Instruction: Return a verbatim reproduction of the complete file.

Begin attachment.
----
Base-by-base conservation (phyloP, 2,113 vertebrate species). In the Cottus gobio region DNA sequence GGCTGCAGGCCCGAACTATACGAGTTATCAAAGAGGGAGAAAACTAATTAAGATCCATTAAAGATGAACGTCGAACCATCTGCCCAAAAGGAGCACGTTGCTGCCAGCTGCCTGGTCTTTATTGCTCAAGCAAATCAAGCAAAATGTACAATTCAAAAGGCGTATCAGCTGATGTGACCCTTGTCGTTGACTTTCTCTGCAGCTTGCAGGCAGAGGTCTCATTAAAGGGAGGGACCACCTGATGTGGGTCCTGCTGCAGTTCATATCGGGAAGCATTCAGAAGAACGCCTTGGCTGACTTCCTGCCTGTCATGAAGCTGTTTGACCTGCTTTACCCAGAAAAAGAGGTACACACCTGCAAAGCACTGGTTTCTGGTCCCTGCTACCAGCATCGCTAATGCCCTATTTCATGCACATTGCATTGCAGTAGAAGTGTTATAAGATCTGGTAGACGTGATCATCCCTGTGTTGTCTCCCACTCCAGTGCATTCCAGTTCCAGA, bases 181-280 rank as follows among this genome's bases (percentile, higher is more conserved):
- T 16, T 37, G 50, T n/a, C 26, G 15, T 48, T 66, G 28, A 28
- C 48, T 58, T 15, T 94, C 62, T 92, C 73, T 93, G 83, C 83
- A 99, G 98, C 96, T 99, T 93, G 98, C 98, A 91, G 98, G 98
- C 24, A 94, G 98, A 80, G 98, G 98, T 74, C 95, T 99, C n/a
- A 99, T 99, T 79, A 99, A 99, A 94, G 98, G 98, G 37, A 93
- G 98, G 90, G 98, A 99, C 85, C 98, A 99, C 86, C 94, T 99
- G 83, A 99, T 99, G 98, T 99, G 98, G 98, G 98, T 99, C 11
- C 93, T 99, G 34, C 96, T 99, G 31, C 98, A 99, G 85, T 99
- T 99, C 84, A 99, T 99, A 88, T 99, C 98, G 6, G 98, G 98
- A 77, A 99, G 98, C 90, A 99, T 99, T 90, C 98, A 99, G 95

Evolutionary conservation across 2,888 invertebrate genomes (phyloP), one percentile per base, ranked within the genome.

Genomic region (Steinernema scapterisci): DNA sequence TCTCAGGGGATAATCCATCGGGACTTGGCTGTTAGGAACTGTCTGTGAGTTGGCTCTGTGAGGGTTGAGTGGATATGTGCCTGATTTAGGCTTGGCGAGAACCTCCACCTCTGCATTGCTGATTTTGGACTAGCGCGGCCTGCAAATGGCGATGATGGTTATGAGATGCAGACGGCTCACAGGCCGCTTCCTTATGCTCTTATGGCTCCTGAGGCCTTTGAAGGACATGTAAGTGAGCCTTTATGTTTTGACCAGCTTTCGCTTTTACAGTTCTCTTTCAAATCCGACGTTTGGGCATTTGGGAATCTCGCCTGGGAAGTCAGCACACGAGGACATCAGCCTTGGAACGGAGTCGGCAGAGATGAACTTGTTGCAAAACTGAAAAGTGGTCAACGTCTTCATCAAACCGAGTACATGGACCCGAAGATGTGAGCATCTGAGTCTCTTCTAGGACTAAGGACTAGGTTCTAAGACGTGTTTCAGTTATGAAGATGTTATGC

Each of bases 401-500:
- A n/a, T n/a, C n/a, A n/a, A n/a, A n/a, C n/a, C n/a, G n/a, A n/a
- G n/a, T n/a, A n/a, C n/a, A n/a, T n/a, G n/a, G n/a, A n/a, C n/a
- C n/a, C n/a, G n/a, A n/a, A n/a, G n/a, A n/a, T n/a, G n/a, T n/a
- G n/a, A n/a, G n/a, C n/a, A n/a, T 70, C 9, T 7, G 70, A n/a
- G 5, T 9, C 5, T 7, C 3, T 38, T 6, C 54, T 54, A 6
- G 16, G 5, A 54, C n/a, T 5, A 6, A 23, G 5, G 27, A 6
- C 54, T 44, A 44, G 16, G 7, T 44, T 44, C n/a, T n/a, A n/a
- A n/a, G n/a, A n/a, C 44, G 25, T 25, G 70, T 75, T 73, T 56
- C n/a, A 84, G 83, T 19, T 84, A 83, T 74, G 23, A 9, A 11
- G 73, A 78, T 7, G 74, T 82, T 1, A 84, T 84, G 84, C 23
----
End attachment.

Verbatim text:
Base-by-base conservation (phyloP, 2,113 vertebrate species). In the Cottus gobio region DNA sequence GGCTGCAGGCCCGAACTATACGAGTTATCAAAGAGGGAGAAAACTAATTAAGATCCATTAAAGATGAACGTCGAACCATCTGCCCAAAAGGAGCACGTTGCTGCCAGCTGCCTGGTCTTTATTGCTCAAGCAAATCAAGCAAAATGTACAATTCAAAAGGCGTATCAGCTGATGTGACCCTTGTCGTTGACTTTCTCTGCAGCTTGCAGGCAGAGGTCTCATTAAAGGGAGGGACCACCTGATGTGGGTCCTGCTGCAGTTCATATCGGGAAGCATTCAGAAGAACGCCTTGGCTGACTTCCTGCCTGTCATGAAGCTGTTTGACCTGCTTTACCCAGAAAAAGAGGTACACACCTGCAAAGCACTGGTTTCTGGTCCCTGCTACCAGCATCGCTAATGCCCTATTTCATGCACATTGCATTGCAGTAGAAGTGTTATAAGATCTGGTAGACGTGATCATCCCTGTGTTGTCTCCCACTCCAGTGCATTCCAGTTCCAGA, bases 181-280 rank as follows among this genome's bases (percentile, higher is more conserved):
- T 16, T 37, G 50, T n/a, C 26, G 15, T 48, T 66, G 28, A 28
- C 48, T 58, T 15, T 94, C 62, T 92, C 73, T 93, G 83, C 83
- A 99, G 98, C 96, T 99, T 93, G 98, C 98, A 91, G 98, G 98
- C 24, A 94, G 98, A 80, G 98, G 98, T 74, C 95, T 99, C n/a
- A 99, T 99, T 79, A 99, A 99, A 94, G 98, G 98, G 37, A 93
- G 98, G 90, G 98, A 99, C 85, C 98, A 99, C 86, C 94, T 99
- G 83, A 99, T 99, G 98, T 99, G 98, G 98, G 98, T 99, C 11
- C 93, T 99, G 34, C 96, T 99, G 31, C 98, A 99, G 85, T 99
- T 99, C 84, A 99, T 99, A 88, T 99, C 98, G 6, G 98, G 98
- A 77, A 99, G 98, C 90, A 99, T 99, T 90, C 98, A 99, G 95

Evolutionary conservation across 2,888 invertebrate genomes (phyloP), one percentile per base, ranked within the genome.

Genomic region (Steinernema scapterisci): DNA sequence TCTCAGGGGATAATCCATCGGGACTTGGCTGTTAGGAACTGTCTGTGAGTTGGCTCTGTGAGGGTTGAGTGGATATGTGCCTGATTTAGGCTTGGCGAGAACCTCCACCTCTGCATTGCTGATTTTGGACTAGCGCGGCCTGCAAATGGCGATGATGGTTATGAGATGCAGACGGCTCACAGGCCGCTTCCTTATGCTCTTATGGCTCCTGAGGCCTTTGAAGGACATGTAAGTGAGCCTTTATGTTTTGACCAGCTTTCGCTTTTACAGTTCTCTTTCAAATCCGACGTTTGGGCATTTGGGAATCTCGCCTGGGAAGTCAGCACACGAGGACATCAGCCTTGGAACGGAGTCGGCAGAGATGAACTTGTTGCAAAACTGAAAAGTGGTCAACGTCTTCATCAAACCGAGTACATGGACCCGAAGATGTGAGCATCTGAGTCTCTTCTAGGACTAAGGACTAGGTTCTAAGACGTGTTTCAGTTATGAAGATGTTATGC

Each of bases 401-500:
- A n/a, T n/a, C n/a, A n/a, A n/a, A n/a, C n/a, C n/a, G n/a, A n/a
- G n/a, T n/a, A n/a, C n/a, A n/a, T n/a, G n/a, G n/a, A n/a, C n/a
- C n/a, C n/a, G n/a, A n/a, A n/a, G n/a, A n/a, T n/a, G n/a, T n/a
- G n/a, A n/a, G n/a, C n/a, A n/a, T 70, C 9, T 7, G 70, A n/a
- G 5, T 9, C 5, T 7, C 3, T 38, T 6, C 54, T 54, A 6
- G 16, G 5, A 54, C n/a, T 5, A 6, A 23, G 5, G 27, A 6
- C 54, T 44, A 44, G 16, G 7, T 44, T 44, C n/a, T n/a, A n/a
- A n/a, G n/a, A n/a, C 44, G 25, T 25, G 70, T 75, T 73, T 56
- C n/a, A 84, G 83, T 19, T 84, A 83, T 74, G 23, A 9, A 11
- G 73, A 78, T 7, G 74, T 82, T 1, A 84, T 84, G 84, C 23